Tips for keeping your home in a divorce
Tips for keeping your home in a divorce - Many times in a divorce it may be possible for one of the spouses to refinance and keep their home.
In Texas, the spouse who is keeping the house needs to pull out the equity, if there is any left, through refinancing and give it to the other spouse. Though there is 80% LTV limit when someone pulls the equity out of their homestead, the state will let you go over 80% LTV when you are pulling the equity to pay off the other spouse. Also, this transaction won't be considered as a Texas Cash Out.
To keep your home in a divorce you can always request that you keep the home and refinance to get your husband/wife off of the loan and/or title. By keeping the home and refinancing with a cash out refinance you can also pay him/her off with either her share of the equity or whatever court-ordered amount you are required to pay him/her.
It is very important to keep paying your mortgage payments on time during and after a divorce. The delinquency of a mortgage payment can adversely effect your credit score. This in turn will limit the types of loan programs you can refinance under.
Make sure that your spouse refinances right away. If they do not and fail to make paymnets it can affect your credit. Most divorce decree's state a specific date that the loan has to be refinanced by.
There are currently 9 community property states: Arizona, California, Idaho, Louisiana, Nevada, New Mexico, Texas, Washington and Wisconsin.
In these nine states, any property that was acquired before the marriage stays with the person who acquired the porperty. Any property that was acquired while the couple was together, must be split directly in half. It does not matter whose name the mortgage is in, or who actually acquired the property, the only exception being inheritances and gifts (in some states).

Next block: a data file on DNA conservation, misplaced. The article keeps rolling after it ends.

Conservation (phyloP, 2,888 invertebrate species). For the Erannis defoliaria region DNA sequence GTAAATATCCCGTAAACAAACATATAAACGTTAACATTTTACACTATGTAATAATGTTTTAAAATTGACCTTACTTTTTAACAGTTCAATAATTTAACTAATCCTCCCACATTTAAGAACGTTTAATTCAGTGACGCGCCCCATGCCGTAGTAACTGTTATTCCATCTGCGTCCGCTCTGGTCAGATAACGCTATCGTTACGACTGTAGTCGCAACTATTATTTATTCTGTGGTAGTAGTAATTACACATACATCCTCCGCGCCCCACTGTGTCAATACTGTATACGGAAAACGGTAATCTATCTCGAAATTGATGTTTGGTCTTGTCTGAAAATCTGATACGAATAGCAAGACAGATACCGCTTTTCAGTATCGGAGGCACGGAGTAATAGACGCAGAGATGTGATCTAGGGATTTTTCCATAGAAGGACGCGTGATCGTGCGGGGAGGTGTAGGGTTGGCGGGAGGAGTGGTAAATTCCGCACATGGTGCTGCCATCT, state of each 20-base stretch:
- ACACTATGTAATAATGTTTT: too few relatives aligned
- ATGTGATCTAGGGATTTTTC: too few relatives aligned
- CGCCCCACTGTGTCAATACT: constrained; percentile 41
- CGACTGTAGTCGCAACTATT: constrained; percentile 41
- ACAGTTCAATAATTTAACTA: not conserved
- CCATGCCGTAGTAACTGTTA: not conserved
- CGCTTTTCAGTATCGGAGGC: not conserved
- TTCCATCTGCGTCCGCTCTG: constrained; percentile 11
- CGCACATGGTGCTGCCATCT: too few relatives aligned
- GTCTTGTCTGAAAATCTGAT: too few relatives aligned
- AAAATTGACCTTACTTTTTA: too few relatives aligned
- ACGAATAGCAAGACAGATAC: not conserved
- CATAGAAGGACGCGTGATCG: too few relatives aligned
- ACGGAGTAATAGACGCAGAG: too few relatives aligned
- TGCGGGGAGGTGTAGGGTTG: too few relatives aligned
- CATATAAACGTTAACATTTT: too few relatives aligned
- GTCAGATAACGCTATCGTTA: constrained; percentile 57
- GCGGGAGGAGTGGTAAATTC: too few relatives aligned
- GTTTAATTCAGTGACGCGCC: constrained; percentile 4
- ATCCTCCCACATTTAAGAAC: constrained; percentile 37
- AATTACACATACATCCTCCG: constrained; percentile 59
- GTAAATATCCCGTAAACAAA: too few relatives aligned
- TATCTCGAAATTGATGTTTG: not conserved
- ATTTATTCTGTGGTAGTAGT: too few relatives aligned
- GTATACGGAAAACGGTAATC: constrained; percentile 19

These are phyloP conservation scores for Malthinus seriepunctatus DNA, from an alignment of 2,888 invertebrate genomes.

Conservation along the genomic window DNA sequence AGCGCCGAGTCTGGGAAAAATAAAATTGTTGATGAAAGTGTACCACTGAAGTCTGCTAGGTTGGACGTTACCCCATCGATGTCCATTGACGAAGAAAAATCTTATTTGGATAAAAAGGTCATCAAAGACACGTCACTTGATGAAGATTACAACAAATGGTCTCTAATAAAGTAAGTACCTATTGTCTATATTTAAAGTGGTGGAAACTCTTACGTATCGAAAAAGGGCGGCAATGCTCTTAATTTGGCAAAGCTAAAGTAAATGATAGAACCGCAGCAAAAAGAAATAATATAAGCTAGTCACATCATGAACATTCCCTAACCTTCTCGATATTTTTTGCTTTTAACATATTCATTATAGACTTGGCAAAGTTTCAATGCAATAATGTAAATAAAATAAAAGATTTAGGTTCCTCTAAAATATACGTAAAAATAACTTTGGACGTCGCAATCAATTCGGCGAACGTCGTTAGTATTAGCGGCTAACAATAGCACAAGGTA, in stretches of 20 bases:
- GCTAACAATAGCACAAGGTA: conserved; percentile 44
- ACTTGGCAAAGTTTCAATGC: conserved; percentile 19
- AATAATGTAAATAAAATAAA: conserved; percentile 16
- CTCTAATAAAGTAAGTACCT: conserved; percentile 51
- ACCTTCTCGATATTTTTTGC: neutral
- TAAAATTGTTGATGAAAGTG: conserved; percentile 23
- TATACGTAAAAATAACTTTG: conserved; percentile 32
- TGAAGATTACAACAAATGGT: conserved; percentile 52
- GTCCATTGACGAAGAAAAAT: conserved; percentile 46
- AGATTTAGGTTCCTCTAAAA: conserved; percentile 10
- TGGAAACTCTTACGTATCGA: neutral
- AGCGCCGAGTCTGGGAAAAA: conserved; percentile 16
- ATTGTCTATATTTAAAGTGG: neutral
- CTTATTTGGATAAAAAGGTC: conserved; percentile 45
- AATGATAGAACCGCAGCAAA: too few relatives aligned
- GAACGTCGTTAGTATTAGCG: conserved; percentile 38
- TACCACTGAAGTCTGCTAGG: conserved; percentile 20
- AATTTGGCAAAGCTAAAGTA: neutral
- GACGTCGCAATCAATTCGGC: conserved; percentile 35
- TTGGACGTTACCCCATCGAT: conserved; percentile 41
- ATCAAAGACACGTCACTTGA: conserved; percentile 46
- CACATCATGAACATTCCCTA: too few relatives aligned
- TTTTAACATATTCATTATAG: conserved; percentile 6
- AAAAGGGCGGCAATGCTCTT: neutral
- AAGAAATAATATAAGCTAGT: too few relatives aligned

You should consult your local divorce attorney to see what you are entitled too.
If you are a "displaced spouse" as a result of a divorce, you may qualify for some first time buyer programs.
Steps to take after divorce or loss of a spouse - While the loss of a spouse through death or divorce is emotionally devasting it doesnt have to impact your credit.
1. Pay your bills on time. Late payments lower your credit rating
2. Establish credit in your own name with credit cards, loans, a mortgage.
3. Be prepared & proactive, consult professionals for Insurance, health, financial & legal plans to protect your family.
4. Consult a Mortgage Broker, even without credit in your own name there may be refinance and home owners equity programs available for your needs.
Make sure that you have your name removed from the joint accounts that you had with your spouse after a divorce or that the joint accounts are closed and paid off. If you do not take the necessary steps to remove yourself from those joint accounts, any joint accounts that you may have had with your spouse can negatively affect your credit if your ex-spouse decides to stop making payments or gets behind on his/her bills. Even if the divorce decree states that your ex-spouse is responsible for certain accounts and you never have your name removed from them it can cause serious credit problems if your ex-spouse is not able to make the payments at any point in time. You may be able to have your credit report fixed, however it could take a lot of time and a lot of work to fix repair your credit after negative items have appeared on your credit report.